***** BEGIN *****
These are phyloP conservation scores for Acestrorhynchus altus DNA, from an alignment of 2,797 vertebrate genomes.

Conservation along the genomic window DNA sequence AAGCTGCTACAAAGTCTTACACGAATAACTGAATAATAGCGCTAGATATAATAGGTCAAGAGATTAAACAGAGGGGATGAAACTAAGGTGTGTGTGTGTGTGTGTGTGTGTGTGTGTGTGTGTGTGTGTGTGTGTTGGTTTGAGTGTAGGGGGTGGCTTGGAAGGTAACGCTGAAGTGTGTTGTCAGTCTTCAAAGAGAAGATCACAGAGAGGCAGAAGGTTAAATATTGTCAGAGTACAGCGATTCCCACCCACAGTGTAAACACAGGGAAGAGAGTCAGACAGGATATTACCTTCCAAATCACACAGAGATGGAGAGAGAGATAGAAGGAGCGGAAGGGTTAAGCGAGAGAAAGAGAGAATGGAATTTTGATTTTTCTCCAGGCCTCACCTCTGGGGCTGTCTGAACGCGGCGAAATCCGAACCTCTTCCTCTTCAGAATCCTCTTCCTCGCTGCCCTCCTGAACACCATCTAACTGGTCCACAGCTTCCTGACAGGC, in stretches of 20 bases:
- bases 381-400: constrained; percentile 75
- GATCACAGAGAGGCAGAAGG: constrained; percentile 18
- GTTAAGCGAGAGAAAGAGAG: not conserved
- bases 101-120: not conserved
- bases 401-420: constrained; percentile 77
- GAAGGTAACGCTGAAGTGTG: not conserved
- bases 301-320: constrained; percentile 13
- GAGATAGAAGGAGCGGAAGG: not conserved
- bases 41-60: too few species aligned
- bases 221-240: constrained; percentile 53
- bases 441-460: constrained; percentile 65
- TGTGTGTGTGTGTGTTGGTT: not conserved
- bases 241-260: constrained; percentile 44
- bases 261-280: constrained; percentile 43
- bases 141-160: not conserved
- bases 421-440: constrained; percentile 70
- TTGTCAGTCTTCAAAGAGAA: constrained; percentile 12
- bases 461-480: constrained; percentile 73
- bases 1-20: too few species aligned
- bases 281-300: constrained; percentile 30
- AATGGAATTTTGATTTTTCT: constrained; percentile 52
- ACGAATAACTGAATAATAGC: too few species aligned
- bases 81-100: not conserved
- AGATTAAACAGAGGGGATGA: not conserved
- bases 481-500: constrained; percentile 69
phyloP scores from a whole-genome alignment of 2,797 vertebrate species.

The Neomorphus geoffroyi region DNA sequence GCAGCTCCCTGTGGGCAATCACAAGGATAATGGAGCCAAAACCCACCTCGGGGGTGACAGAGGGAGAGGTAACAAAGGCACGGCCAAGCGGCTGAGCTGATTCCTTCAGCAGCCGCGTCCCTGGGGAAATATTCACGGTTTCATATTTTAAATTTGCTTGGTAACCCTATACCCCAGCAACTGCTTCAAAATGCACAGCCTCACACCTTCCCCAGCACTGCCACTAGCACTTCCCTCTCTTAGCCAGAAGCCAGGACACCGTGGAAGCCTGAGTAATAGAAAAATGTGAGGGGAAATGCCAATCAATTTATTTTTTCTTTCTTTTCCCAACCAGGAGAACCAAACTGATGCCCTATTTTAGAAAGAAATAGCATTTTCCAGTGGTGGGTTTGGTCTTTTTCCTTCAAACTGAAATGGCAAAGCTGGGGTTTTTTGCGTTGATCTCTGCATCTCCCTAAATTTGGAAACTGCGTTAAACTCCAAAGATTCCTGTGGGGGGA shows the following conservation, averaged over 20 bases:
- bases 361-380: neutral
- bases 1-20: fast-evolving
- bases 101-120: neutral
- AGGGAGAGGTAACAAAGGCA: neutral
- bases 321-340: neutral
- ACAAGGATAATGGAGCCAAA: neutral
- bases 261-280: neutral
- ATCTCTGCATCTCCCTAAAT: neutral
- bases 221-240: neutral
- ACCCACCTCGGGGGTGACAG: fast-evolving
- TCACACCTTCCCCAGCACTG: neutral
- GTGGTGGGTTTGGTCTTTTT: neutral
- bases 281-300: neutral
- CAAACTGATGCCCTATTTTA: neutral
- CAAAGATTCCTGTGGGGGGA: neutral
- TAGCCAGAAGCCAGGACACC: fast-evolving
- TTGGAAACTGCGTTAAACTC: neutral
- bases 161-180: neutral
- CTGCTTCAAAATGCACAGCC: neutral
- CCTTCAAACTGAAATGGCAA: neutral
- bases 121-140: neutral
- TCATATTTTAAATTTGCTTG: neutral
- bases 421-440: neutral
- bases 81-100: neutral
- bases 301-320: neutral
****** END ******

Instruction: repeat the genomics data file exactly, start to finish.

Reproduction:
These are phyloP conservation scores for Acestrorhynchus altus DNA, from an alignment of 2,797 vertebrate genomes.

Conservation along the genomic window DNA sequence AAGCTGCTACAAAGTCTTACACGAATAACTGAATAATAGCGCTAGATATAATAGGTCAAGAGATTAAACAGAGGGGATGAAACTAAGGTGTGTGTGTGTGTGTGTGTGTGTGTGTGTGTGTGTGTGTGTGTGTGTTGGTTTGAGTGTAGGGGGTGGCTTGGAAGGTAACGCTGAAGTGTGTTGTCAGTCTTCAAAGAGAAGATCACAGAGAGGCAGAAGGTTAAATATTGTCAGAGTACAGCGATTCCCACCCACAGTGTAAACACAGGGAAGAGAGTCAGACAGGATATTACCTTCCAAATCACACAGAGATGGAGAGAGAGATAGAAGGAGCGGAAGGGTTAAGCGAGAGAAAGAGAGAATGGAATTTTGATTTTTCTCCAGGCCTCACCTCTGGGGCTGTCTGAACGCGGCGAAATCCGAACCTCTTCCTCTTCAGAATCCTCTTCCTCGCTGCCCTCCTGAACACCATCTAACTGGTCCACAGCTTCCTGACAGGC, in stretches of 20 bases:
- bases 381-400: constrained; percentile 75
- GATCACAGAGAGGCAGAAGG: constrained; percentile 18
- GTTAAGCGAGAGAAAGAGAG: not conserved
- bases 101-120: not conserved
- bases 401-420: constrained; percentile 77
- GAAGGTAACGCTGAAGTGTG: not conserved
- bases 301-320: constrained; percentile 13
- GAGATAGAAGGAGCGGAAGG: not conserved
- bases 41-60: too few species aligned
- bases 221-240: constrained; percentile 53
- bases 441-460: constrained; percentile 65
- TGTGTGTGTGTGTGTTGGTT: not conserved
- bases 241-260: constrained; percentile 44
- bases 261-280: constrained; percentile 43
- bases 141-160: not conserved
- bases 421-440: constrained; percentile 70
- TTGTCAGTCTTCAAAGAGAA: constrained; percentile 12
- bases 461-480: constrained; percentile 73
- bases 1-20: too few species aligned
- bases 281-300: constrained; percentile 30
- AATGGAATTTTGATTTTTCT: constrained; percentile 52
- ACGAATAACTGAATAATAGC: too few species aligned
- bases 81-100: not conserved
- AGATTAAACAGAGGGGATGA: not conserved
- bases 481-500: constrained; percentile 69
phyloP scores from a whole-genome alignment of 2,797 vertebrate species.

The Neomorphus geoffroyi region DNA sequence GCAGCTCCCTGTGGGCAATCACAAGGATAATGGAGCCAAAACCCACCTCGGGGGTGACAGAGGGAGAGGTAACAAAGGCACGGCCAAGCGGCTGAGCTGATTCCTTCAGCAGCCGCGTCCCTGGGGAAATATTCACGGTTTCATATTTTAAATTTGCTTGGTAACCCTATACCCCAGCAACTGCTTCAAAATGCACAGCCTCACACCTTCCCCAGCACTGCCACTAGCACTTCCCTCTCTTAGCCAGAAGCCAGGACACCGTGGAAGCCTGAGTAATAGAAAAATGTGAGGGGAAATGCCAATCAATTTATTTTTTCTTTCTTTTCCCAACCAGGAGAACCAAACTGATGCCCTATTTTAGAAAGAAATAGCATTTTCCAGTGGTGGGTTTGGTCTTTTTCCTTCAAACTGAAATGGCAAAGCTGGGGTTTTTTGCGTTGATCTCTGCATCTCCCTAAATTTGGAAACTGCGTTAAACTCCAAAGATTCCTGTGGGGGGA shows the following conservation, averaged over 20 bases:
- bases 361-380: neutral
- bases 1-20: fast-evolving
- bases 101-120: neutral
- AGGGAGAGGTAACAAAGGCA: neutral
- bases 321-340: neutral
- ACAAGGATAATGGAGCCAAA: neutral
- bases 261-280: neutral
- ATCTCTGCATCTCCCTAAAT: neutral
- bases 221-240: neutral
- ACCCACCTCGGGGGTGACAG: fast-evolving
- TCACACCTTCCCCAGCACTG: neutral
- GTGGTGGGTTTGGTCTTTTT: neutral
- bases 281-300: neutral
- CAAACTGATGCCCTATTTTA: neutral
- CAAAGATTCCTGTGGGGGGA: neutral
- TAGCCAGAAGCCAGGACACC: fast-evolving
- TTGGAAACTGCGTTAAACTC: neutral
- bases 161-180: neutral
- CTGCTTCAAAATGCACAGCC: neutral
- CCTTCAAACTGAAATGGCAA: neutral
- bases 121-140: neutral
- TCATATTTTAAATTTGCTTG: neutral
- bases 421-440: neutral
- bases 81-100: neutral
- bases 301-320: neutral